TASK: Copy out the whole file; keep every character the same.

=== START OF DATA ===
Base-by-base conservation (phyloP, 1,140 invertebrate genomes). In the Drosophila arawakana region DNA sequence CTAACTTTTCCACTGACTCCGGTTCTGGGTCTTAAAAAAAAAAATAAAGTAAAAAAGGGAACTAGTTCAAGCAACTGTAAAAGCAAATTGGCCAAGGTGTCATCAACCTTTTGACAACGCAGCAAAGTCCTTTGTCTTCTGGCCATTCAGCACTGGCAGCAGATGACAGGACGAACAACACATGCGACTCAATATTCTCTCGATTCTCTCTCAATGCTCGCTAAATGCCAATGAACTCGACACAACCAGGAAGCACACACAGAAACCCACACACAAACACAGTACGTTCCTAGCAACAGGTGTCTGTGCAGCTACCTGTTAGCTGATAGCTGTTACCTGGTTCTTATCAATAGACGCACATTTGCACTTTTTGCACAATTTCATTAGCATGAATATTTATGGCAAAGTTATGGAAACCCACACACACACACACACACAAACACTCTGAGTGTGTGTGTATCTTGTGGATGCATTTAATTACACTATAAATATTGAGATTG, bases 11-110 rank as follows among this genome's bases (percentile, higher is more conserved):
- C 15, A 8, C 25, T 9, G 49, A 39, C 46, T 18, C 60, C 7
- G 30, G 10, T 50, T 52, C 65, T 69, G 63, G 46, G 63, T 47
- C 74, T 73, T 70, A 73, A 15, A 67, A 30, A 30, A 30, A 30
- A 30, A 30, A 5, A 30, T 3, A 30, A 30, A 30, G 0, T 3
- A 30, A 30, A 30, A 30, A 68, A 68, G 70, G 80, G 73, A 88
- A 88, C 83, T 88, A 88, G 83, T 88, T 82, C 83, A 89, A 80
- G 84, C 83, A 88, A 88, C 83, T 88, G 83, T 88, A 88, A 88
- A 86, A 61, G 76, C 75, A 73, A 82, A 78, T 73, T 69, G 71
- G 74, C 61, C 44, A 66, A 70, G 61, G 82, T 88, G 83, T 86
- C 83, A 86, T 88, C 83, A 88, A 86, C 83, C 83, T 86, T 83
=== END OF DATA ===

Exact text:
Base-by-base conservation (phyloP, 1,140 invertebrate genomes). In the Drosophila arawakana region DNA sequence CTAACTTTTCCACTGACTCCGGTTCTGGGTCTTAAAAAAAAAAATAAAGTAAAAAAGGGAACTAGTTCAAGCAACTGTAAAAGCAAATTGGCCAAGGTGTCATCAACCTTTTGACAACGCAGCAAAGTCCTTTGTCTTCTGGCCATTCAGCACTGGCAGCAGATGACAGGACGAACAACACATGCGACTCAATATTCTCTCGATTCTCTCTCAATGCTCGCTAAATGCCAATGAACTCGACACAACCAGGAAGCACACACAGAAACCCACACACAAACACAGTACGTTCCTAGCAACAGGTGTCTGTGCAGCTACCTGTTAGCTGATAGCTGTTACCTGGTTCTTATCAATAGACGCACATTTGCACTTTTTGCACAATTTCATTAGCATGAATATTTATGGCAAAGTTATGGAAACCCACACACACACACACACACAAACACTCTGAGTGTGTGTGTATCTTGTGGATGCATTTAATTACACTATAAATATTGAGATTG, bases 11-110 rank as follows among this genome's bases (percentile, higher is more conserved):
- C 15, A 8, C 25, T 9, G 49, A 39, C 46, T 18, C 60, C 7
- G 30, G 10, T 50, T 52, C 65, T 69, G 63, G 46, G 63, T 47
- C 74, T 73, T 70, A 73, A 15, A 67, A 30, A 30, A 30, A 30
- A 30, A 30, A 5, A 30, T 3, A 30, A 30, A 30, G 0, T 3
- A 30, A 30, A 30, A 30, A 68, A 68, G 70, G 80, G 73, A 88
- A 88, C 83, T 88, A 88, G 83, T 88, T 82, C 83, A 89, A 80
- G 84, C 83, A 88, A 88, C 83, T 88, G 83, T 88, A 88, A 88
- A 86, A 61, G 76, C 75, A 73, A 82, A 78, T 73, T 69, G 71
- G 74, C 61, C 44, A 66, A 70, G 61, G 82, T 88, G 83, T 86
- C 83, A 86, T 88, C 83, A 88, A 86, C 83, C 83, T 86, T 83